I've been working on a project, and with all the other stuff going on it's slipped between the cracks. I don't have the whole thing done, but I've been posting chunks (like the monofin thread and tail care and maintenance thread) so people can still use the info until the whole thing comes out. So here's another chunk! This is from information gathered over a long period of time. Please let me know if you have anything to add or think is incorrect.
NEOPRENE AND LATEX TAILS
Neoprene and latex tails are made by layering latex onto neoprene and impressing or sculpting shapes into the latex. They result in a realistic look without the hours of labor or expense of a molded latex tail.
This process was originally tested by using a tin cure latex mix known as ALEX Plus caulking, referred to as ALEX. Links and threads have been posted for tutorial demonstration information. The material known as ALEX Plus is NOT reccomended for tail making. This is a partner thread to the thread "Making your own latex tail" by Raven of Merbella Studios, since removed. The creator of the original tutorial (Raven of Merbellas) has stated herself this material was only meant to use as a cheap alternative to test out tail making techniques before investing in proper slip casting latex material. Since then Raven's ALEX tail has degraded and she has stated publicly that she does not recommend the use of ALEX for tail making. One can use slip casting latex and latex thicker to thicken to the same consistency of ALEX for use in making realistic tails, following the technique below.
ALEX Plus is not meant to be submerged. When submerged for too long, the material turns white and may come off in the water. ALEX degrades with multiple submergances in water, making for a short tail life span.
Material Safety Data Sheet: http://www.dap.com/docs/msds/00010019002_english.pdf
Negative health effects as stated in the MSDS have been observed by a couple of known people with ALEX Plus on/in their tails. Again, this material is NOT RECOMENDED FOR MAKING TAILS. The technique, however can be used with thickened slip casting latex for the same effect.
The material known as ALEX is not made of approved skin safe material. It is discussed as a cheap alternative, but if you choose to purchase or make a tail out of ALEX, do so at your own risk. A barrier of neoprene is highly recommended to act as a barrier between skin and a non skin safe material. Therefore ALEX + spandex creations are not recommended - make/use at your own risk.
The following tutorial is based off of the original “How to make a latex tail” tutorial thread by Mermaid Raven of Merbellas Studios, posted on Mer.Yuku.com (predecessor to MerNetwork.com).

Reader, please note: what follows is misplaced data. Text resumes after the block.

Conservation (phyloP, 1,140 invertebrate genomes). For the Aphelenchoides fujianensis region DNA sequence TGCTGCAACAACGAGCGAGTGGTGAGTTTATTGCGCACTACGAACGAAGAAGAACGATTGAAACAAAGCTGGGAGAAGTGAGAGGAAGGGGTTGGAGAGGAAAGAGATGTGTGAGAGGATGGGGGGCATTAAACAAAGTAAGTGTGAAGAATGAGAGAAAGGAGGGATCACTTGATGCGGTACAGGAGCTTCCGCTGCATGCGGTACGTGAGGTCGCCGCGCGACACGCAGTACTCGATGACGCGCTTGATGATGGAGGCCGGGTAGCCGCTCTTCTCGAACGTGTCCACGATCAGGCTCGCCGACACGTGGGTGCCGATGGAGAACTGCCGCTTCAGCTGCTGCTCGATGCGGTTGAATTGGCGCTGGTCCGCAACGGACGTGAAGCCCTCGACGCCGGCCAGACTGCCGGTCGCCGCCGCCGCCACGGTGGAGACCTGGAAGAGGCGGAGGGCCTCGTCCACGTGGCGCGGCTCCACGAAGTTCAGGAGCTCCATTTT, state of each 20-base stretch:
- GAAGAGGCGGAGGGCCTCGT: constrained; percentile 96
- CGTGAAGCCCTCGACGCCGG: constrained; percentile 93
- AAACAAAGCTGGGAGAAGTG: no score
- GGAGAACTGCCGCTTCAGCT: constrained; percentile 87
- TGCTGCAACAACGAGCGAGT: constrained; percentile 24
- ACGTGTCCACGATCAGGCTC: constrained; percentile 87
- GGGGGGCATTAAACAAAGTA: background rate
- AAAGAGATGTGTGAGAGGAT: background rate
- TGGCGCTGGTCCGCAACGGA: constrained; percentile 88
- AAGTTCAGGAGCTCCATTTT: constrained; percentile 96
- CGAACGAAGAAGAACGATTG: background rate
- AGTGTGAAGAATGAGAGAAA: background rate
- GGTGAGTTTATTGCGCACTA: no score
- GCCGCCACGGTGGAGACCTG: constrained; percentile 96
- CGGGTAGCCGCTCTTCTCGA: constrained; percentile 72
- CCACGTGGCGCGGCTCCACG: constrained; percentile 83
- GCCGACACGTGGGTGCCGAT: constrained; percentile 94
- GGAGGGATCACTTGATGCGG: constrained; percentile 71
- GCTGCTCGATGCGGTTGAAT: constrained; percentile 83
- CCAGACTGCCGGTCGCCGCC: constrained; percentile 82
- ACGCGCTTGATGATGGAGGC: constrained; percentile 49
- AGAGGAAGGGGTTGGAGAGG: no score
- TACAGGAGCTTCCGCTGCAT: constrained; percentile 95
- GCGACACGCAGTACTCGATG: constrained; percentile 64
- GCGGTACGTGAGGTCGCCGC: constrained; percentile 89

-Slip casting Latex: Such as Slip Cast Rubber from Burnman Industries (http://www.burmanindustries.com/estore/home.php?cat=99)
-Latex thickener: Such as Polycraft Liquid Latex Thickener (http://www.amazon.co.uk/Polycraft-Li.../dp/B0027M77EQ)
-Latex pigments or top paint; Note: Pigmented latex will never fade or scrape off, top paint can and will fade and scrape off with time and use. Top paints such as Createx airbrush paints will need to be heat set with a tool or craft grade heat gun.
-Metal grating or recycled fishing netting: Metal grating you can find from most hardware stores, recycled fishing netting can be found at Michaels or other craft stores. Different shapes of netting or grating can be used for different scale shapes.
-Nitrile gloves (Safety first!)
-Heavy duty thread
-Heavy duty sewing needles
-Lubricant: NEVER use petroleum based lubricant! Water based (such as astroglide) or in this specific case, silicone based, is good.
-Wide putty knife
-Air compressor or air propellant (air cans)
-Tool or craft grade heat gun: If you are using a top pain that needs to be heat set, such as Createx airbrush paints.
Be sure to work in a very well venerate space! It is very highly recommended that you practice the scaling technique on scrap pieces of neoprene before you attempt it on the whole tail. It will allow you to get the hang of and tweak how thick the material needs to be, spreading it evenly, the time it takes for the material to dry, and how fast to pull of the texturing, ect. This will assure a good technique for clean even scales!
Make a pattern for your tail using your measurements for the body portion, and tracing of your monofin (plus any extra for additional fluke shape), using the “basic tail” method. Trace it onto the neoprene and cut it out. You will have to do this twice for both sides of the tail, as the fabric can't be pinned together as in the basic tail method. If you wish, trace the tail shape an inch in to allow for a latex-free seam allowance for sewing, and do not latex this outer edge durring the process. Make sure the fabric is right side (outer side) up before starting.
1. Pigment the latex with the desired color (optional).
2. Thicken the latex with the thickener until it is the constancy of caulking.
3. Apply the first layer of latex- work the material into the fabric with the putty knife. There is no need to make this layer thick- it just needs to be enough to cover the fabric. Let this layer dry.